When Scott O’Brien read his favorite childhood book, “Cloudy with a Chance of Meatballs,” to an elementary school class during college, he had no idea how important that moment would be to the future of his career.
“I remember reading the book to them and leaving and saying, ‘I want to do this for the rest of my life. This is what I’m meant to do,’” he said. “I think I always knew.”
The landscape architect major switched his field of study to education. Since then, the Rocky Point Middle School principal has been named Administrator of the Year by the Council of Administrators and Supervisors.
“I love every minute of being a principal,” he said. “I feel so honored to get this, and privileged to get it, but I just love my job. I love coming to work. I love what I do, and I think it’s just an added bonus to get honored by the people that you work with, that they also feel that that love of my decisions comes through and they value what I’m doing here for them, the staff, the students and everyone in the building.”
The faculty told O’Brien of the nomination in a very unconventional way.
“They had tricked me, of course,” O’Brien said, laughing.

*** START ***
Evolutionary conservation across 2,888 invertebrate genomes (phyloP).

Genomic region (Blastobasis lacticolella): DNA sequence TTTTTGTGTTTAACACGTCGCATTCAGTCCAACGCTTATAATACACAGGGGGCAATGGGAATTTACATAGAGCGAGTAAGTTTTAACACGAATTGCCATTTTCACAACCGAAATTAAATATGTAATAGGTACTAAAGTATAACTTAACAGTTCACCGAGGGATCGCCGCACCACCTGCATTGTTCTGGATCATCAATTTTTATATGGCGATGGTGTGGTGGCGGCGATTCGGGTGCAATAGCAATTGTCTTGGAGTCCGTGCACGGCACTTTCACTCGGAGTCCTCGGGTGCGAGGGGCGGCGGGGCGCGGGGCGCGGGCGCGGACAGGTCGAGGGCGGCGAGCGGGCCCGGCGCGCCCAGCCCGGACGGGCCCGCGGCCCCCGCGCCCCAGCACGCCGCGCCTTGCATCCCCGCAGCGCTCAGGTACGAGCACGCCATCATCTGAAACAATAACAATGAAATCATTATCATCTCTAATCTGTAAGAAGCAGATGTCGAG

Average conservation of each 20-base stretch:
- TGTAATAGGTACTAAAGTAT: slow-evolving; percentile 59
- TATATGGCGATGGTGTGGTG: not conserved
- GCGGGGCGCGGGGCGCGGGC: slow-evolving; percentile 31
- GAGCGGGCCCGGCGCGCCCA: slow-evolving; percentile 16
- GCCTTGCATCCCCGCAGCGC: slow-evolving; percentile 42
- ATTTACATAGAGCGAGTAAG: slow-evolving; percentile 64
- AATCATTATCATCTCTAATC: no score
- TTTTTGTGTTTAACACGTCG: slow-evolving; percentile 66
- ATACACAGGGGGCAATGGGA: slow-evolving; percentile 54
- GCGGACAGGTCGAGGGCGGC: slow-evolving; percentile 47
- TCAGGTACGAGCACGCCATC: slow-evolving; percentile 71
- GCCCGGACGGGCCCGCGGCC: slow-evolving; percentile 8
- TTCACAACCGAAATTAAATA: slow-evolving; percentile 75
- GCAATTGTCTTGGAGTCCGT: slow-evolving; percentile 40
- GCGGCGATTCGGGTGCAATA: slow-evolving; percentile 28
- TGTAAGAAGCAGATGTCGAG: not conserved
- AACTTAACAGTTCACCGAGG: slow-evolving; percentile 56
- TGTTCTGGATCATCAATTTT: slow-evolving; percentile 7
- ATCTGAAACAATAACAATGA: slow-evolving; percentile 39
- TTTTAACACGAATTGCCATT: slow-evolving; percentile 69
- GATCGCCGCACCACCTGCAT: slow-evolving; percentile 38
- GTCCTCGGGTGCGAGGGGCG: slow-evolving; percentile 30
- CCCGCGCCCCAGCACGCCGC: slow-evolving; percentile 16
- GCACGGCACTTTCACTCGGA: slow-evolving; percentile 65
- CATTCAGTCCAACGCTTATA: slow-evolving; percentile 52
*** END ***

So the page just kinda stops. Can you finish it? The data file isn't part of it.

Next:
The principal’s staff was adamant about reminding him multiple times of a department meeting in the library one afternoon. When he entered the packed library, he knew something bigger was happening. They presented O’Brien with a wrapped box. Inside, were the nominations by each teacher who wrote a supporting statement, poem or a note of congratulations.
“Before they nominated me for the award, I was well aware that I have a very special staff,” he said. “I feel extremely fortunate to work with not only dedicated and kids-first teachers and staff, but to be able to work together with them to implement change and make our building continuously better for kids. I have reflected on that moment in the library and how grateful I am to be recognized in such a meaningful manner. The work continues and the acknowledgement further signifies the importance and continuation of my role as an educational leader.”
The principal is in his eighth year at the helm of the school, but has been in the district much longer, serving as a special education teacher, assistant principal and principal at the Frank J. Carasiti Elementary School — working in that building for more than a decade. The St. James resident, who attended the John F. Kennedy Middle School in Port Jefferson Station, also worked out-of-state for four years, in Fairfax County, Virginia. O’Brien’s grandparents lived in Rocky Point, so he said he was familiar with the area when he received his first teaching job there.
Nicole Gabrinowitz, a seventh-grade math teacher who has been with the district for 20 years, said she came down from the high school the same time O’Brien arrived.
“He was very welcoming,” she said. “He’s also really open to new ideas. He knows his entire staff and works hard and uses a lot of techniques you’d use in a classroom at the staff meetings to keep us close.”